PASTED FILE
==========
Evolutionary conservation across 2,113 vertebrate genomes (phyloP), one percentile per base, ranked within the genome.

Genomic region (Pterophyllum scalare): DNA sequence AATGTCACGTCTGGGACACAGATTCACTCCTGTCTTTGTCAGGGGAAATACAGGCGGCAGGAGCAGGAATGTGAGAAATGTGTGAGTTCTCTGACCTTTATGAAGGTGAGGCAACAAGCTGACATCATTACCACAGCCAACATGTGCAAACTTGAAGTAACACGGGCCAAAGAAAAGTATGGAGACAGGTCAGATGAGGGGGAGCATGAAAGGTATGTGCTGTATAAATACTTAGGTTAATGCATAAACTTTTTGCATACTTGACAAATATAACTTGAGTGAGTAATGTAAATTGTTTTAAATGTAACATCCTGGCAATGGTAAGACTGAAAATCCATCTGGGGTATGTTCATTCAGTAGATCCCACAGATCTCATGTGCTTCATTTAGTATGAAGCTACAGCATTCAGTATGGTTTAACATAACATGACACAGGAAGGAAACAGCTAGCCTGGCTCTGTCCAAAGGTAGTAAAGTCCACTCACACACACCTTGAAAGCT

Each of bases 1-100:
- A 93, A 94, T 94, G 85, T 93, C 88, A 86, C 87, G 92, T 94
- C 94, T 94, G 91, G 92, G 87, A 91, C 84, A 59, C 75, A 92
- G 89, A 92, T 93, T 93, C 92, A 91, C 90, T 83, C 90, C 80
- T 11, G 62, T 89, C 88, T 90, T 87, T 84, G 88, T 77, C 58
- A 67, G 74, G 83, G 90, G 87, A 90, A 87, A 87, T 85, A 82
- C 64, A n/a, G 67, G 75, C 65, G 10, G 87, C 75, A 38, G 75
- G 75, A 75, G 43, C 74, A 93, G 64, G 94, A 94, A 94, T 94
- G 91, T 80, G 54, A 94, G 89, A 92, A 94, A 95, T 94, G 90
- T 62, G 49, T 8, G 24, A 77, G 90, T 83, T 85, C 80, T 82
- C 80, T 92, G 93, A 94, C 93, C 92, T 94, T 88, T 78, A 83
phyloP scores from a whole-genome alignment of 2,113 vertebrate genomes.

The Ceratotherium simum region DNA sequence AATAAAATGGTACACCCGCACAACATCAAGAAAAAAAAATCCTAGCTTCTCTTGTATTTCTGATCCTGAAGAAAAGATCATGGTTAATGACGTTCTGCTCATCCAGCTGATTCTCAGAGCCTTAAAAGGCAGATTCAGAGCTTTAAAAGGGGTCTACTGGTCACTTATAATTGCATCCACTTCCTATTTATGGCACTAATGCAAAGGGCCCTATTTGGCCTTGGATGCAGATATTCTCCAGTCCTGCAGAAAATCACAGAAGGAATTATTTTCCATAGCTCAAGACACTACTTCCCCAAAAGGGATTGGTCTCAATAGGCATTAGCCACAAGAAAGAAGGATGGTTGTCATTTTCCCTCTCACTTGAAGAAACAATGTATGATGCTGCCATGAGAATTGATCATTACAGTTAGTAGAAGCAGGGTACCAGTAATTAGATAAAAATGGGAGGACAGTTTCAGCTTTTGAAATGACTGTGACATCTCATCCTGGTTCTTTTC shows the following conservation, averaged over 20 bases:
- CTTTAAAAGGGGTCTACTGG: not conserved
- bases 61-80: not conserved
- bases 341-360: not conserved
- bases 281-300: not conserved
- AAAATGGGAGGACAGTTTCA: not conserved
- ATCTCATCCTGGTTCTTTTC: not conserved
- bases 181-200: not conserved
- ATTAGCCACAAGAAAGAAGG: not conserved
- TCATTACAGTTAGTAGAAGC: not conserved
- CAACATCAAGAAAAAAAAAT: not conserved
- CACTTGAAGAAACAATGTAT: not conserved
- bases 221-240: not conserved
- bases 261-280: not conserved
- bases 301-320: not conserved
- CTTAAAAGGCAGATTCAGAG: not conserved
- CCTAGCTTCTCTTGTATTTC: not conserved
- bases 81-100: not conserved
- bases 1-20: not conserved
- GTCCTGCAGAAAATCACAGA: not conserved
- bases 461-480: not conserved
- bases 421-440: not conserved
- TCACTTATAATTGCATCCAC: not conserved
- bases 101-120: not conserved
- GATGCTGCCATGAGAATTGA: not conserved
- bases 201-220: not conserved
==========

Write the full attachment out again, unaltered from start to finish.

Evolutionary conservation across 2,113 vertebrate genomes (phyloP), one percentile per base, ranked within the genome.

Genomic region (Pterophyllum scalare): DNA sequence AATGTCACGTCTGGGACACAGATTCACTCCTGTCTTTGTCAGGGGAAATACAGGCGGCAGGAGCAGGAATGTGAGAAATGTGTGAGTTCTCTGACCTTTATGAAGGTGAGGCAACAAGCTGACATCATTACCACAGCCAACATGTGCAAACTTGAAGTAACACGGGCCAAAGAAAAGTATGGAGACAGGTCAGATGAGGGGGAGCATGAAAGGTATGTGCTGTATAAATACTTAGGTTAATGCATAAACTTTTTGCATACTTGACAAATATAACTTGAGTGAGTAATGTAAATTGTTTTAAATGTAACATCCTGGCAATGGTAAGACTGAAAATCCATCTGGGGTATGTTCATTCAGTAGATCCCACAGATCTCATGTGCTTCATTTAGTATGAAGCTACAGCATTCAGTATGGTTTAACATAACATGACACAGGAAGGAAACAGCTAGCCTGGCTCTGTCCAAAGGTAGTAAAGTCCACTCACACACACCTTGAAAGCT

Each of bases 1-100:
- A 93, A 94, T 94, G 85, T 93, C 88, A 86, C 87, G 92, T 94
- C 94, T 94, G 91, G 92, G 87, A 91, C 84, A 59, C 75, A 92
- G 89, A 92, T 93, T 93, C 92, A 91, C 90, T 83, C 90, C 80
- T 11, G 62, T 89, C 88, T 90, T 87, T 84, G 88, T 77, C 58
- A 67, G 74, G 83, G 90, G 87, A 90, A 87, A 87, T 85, A 82
- C 64, A n/a, G 67, G 75, C 65, G 10, G 87, C 75, A 38, G 75
- G 75, A 75, G 43, C 74, A 93, G 64, G 94, A 94, A 94, T 94
- G 91, T 80, G 54, A 94, G 89, A 92, A 94, A 95, T 94, G 90
- T 62, G 49, T 8, G 24, A 77, G 90, T 83, T 85, C 80, T 82
- C 80, T 92, G 93, A 94, C 93, C 92, T 94, T 88, T 78, A 83
phyloP scores from a whole-genome alignment of 2,113 vertebrate genomes.

The Ceratotherium simum region DNA sequence AATAAAATGGTACACCCGCACAACATCAAGAAAAAAAAATCCTAGCTTCTCTTGTATTTCTGATCCTGAAGAAAAGATCATGGTTAATGACGTTCTGCTCATCCAGCTGATTCTCAGAGCCTTAAAAGGCAGATTCAGAGCTTTAAAAGGGGTCTACTGGTCACTTATAATTGCATCCACTTCCTATTTATGGCACTAATGCAAAGGGCCCTATTTGGCCTTGGATGCAGATATTCTCCAGTCCTGCAGAAAATCACAGAAGGAATTATTTTCCATAGCTCAAGACACTACTTCCCCAAAAGGGATTGGTCTCAATAGGCATTAGCCACAAGAAAGAAGGATGGTTGTCATTTTCCCTCTCACTTGAAGAAACAATGTATGATGCTGCCATGAGAATTGATCATTACAGTTAGTAGAAGCAGGGTACCAGTAATTAGATAAAAATGGGAGGACAGTTTCAGCTTTTGAAATGACTGTGACATCTCATCCTGGTTCTTTTC shows the following conservation, averaged over 20 bases:
- CTTTAAAAGGGGTCTACTGG: not conserved
- bases 61-80: not conserved
- bases 341-360: not conserved
- bases 281-300: not conserved
- AAAATGGGAGGACAGTTTCA: not conserved
- ATCTCATCCTGGTTCTTTTC: not conserved
- bases 181-200: not conserved
- ATTAGCCACAAGAAAGAAGG: not conserved
- TCATTACAGTTAGTAGAAGC: not conserved
- CAACATCAAGAAAAAAAAAT: not conserved
- CACTTGAAGAAACAATGTAT: not conserved
- bases 221-240: not conserved
- bases 261-280: not conserved
- bases 301-320: not conserved
- CTTAAAAGGCAGATTCAGAG: not conserved
- CCTAGCTTCTCTTGTATTTC: not conserved
- bases 81-100: not conserved
- bases 1-20: not conserved
- GTCCTGCAGAAAATCACAGA: not conserved
- bases 461-480: not conserved
- bases 421-440: not conserved
- TCACTTATAATTGCATCCAC: not conserved
- bases 101-120: not conserved
- GATGCTGCCATGAGAATTGA: not conserved
- bases 201-220: not conserved